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The Quality Assessment Research Team (qart) and Nextgen Alignment


The Quality Assessment Research Team (QART) is one of nine Research Teams supported by the FAA Aviation Weather Research Program (AWRP). Unlike most of the AWRP aviation weather teams (e.g., Inflight Icing, Turbulence, etc.), the QART is an independent assessment team with three main functions: 1) to provide objective assessments of aviation weather products transitioning from a research environment to NWS operations, 2) to provide an historical record of aviation weather forecast quality and skill, and 3) to transition capabilities via traditional and advanced verification approaches and automated verification systems to NWS and FAA operations, i.e., Real-Time Verification System(RTVS). In support of these functions, the QART is responsible for developing verification approaches for aviation weather forecasts, and for automated verification tools that allow users easy access to statistical results. However, in order for the QART to realign with the Next Generation Air Transportation (NextGen) automation and information era, a significant change from the traditional meteorological verification approaches and basic verification system tools are required. The QART is transforming traditional meteorological verification approaches and techniques into a new generation of approaches realigned towards the NextGen vision. These approaches are driven by operational aviation constraints and key operational decision points, which are triggered as a result of high-impact aviation weather events. In support of these major changes, verification techniques are being developed to incorporate: 1) strategic traffic flow management planning decisions, 2) National Air Space (NAS) sector-specific information, and 3) relationships between flight delays and costs (lost/gain) and forecast accuracy. In addition, the RTVS is undergoing a reengineering effort that will provide users and automated decision support tools access to the integrated verification and quality assessment datasets, which address user-specific forecast evaluation. One example is the ability to create a reliability diagram for a probabilistic convective forecast along with a depiction of the associated MODE objects for hours during the convective season when dollars per flight due to delay exceed a particular threshold. This user-based integrated analysis function of RTVS will allow extensive flexibility for combining a variety of weather and nonweather information and joining that information with information that affects operational aviation decisions. This effort will result in verification of aviation forecast products with emphasis on operational significance. In addition, the technology and concepts being developed to integrate weather information for RTVS may be of use in the development of the System Wide Information Network (SWIM), the NextGen Network-Enabled Weather system, and the aviation 4-D weather database. An overview of QART activities, with emphasis on user-based verification approaches, and RTVS re-design efforts, will be presented. Subsequent presentations will describe details from several specific user-based forecast evaluations, a user-aligned evaluation of the Forecast Icing Product (FIP) for its transition to operations, and the RTVS integrated-analysis prototype.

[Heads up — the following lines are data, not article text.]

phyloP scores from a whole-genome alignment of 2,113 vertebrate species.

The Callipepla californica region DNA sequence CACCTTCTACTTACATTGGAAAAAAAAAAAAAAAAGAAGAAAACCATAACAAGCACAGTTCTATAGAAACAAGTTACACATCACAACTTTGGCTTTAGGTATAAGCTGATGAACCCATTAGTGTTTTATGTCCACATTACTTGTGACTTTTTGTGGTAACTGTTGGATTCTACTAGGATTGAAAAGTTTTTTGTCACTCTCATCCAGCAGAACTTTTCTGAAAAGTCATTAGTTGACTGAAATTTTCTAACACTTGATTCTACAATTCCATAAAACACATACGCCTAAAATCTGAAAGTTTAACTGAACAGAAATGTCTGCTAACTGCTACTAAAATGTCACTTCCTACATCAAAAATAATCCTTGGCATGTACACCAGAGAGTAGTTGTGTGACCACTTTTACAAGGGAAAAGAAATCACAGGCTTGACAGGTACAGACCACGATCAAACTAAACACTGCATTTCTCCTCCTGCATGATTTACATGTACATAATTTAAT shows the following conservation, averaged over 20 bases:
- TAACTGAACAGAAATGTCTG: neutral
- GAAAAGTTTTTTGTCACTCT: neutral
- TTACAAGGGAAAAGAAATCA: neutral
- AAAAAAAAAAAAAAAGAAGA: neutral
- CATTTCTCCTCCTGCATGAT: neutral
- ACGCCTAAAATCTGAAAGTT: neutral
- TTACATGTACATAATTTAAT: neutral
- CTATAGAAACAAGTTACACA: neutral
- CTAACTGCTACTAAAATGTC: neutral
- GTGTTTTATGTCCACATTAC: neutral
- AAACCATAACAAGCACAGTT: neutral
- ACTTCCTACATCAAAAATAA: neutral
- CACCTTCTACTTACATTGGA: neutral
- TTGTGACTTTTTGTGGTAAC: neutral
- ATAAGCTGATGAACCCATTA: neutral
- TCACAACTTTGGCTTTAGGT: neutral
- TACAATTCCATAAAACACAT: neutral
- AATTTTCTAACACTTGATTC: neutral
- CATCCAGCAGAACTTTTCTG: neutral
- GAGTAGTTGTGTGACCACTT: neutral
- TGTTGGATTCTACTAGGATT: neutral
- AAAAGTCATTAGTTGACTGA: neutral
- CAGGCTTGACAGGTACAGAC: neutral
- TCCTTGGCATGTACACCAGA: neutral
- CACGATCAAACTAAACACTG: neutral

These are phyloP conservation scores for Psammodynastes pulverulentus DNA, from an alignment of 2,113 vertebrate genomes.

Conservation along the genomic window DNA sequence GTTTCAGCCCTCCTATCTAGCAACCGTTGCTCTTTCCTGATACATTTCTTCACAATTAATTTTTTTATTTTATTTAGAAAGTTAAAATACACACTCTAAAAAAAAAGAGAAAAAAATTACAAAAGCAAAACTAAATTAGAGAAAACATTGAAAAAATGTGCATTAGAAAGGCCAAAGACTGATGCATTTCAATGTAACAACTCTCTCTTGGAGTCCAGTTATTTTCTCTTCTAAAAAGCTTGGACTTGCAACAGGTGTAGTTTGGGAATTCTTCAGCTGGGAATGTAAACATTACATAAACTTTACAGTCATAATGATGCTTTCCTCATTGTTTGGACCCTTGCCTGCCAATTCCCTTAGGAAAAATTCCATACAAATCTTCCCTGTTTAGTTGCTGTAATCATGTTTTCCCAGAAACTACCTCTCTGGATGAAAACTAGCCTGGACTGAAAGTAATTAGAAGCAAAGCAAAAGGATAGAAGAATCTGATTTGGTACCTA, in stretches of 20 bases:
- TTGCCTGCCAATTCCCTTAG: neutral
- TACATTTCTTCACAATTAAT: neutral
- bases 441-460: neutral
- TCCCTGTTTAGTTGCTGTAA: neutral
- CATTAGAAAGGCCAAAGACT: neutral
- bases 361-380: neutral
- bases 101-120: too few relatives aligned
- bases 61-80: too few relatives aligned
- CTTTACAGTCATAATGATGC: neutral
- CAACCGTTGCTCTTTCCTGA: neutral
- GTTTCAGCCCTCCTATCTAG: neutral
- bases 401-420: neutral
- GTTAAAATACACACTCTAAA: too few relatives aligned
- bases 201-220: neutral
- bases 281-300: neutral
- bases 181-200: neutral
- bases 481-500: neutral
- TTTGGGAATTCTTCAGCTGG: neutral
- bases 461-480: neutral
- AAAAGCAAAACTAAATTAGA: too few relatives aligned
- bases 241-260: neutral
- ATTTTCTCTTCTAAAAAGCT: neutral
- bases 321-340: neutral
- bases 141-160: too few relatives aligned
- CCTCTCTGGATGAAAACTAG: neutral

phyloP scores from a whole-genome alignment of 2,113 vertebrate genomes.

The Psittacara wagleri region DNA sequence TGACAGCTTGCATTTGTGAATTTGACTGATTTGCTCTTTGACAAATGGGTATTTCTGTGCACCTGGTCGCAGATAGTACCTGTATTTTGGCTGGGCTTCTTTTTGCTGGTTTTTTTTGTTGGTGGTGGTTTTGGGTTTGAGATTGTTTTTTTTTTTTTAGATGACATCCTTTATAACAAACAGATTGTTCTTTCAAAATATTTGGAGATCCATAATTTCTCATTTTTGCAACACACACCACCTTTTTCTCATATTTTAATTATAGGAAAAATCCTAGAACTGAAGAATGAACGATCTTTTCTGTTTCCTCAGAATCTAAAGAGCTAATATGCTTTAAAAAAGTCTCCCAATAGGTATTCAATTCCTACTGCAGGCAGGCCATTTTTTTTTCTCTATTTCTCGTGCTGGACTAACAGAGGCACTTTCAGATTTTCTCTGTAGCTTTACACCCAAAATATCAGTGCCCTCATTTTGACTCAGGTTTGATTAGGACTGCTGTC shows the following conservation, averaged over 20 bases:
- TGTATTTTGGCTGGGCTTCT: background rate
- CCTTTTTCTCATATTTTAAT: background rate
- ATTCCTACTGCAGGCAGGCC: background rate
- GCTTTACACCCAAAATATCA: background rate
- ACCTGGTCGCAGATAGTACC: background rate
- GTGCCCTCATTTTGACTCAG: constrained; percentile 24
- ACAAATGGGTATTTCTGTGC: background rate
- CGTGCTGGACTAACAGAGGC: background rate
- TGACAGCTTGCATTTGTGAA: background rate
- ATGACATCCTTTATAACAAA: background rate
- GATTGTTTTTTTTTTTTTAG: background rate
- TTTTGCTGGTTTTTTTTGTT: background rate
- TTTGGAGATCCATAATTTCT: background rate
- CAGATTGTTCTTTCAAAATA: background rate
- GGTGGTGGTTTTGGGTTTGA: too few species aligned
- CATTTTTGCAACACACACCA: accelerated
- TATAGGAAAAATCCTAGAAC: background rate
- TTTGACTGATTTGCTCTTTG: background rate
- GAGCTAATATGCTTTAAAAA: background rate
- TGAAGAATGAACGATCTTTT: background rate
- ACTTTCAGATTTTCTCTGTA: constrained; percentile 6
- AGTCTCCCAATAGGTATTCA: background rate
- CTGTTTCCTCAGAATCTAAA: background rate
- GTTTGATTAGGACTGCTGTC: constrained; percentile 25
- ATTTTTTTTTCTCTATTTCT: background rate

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January 01, 2008

This publication was presented at the following:

13th Conf. on Aviation, Range, and Aerospace Meteorology
American Meteorolgical Society
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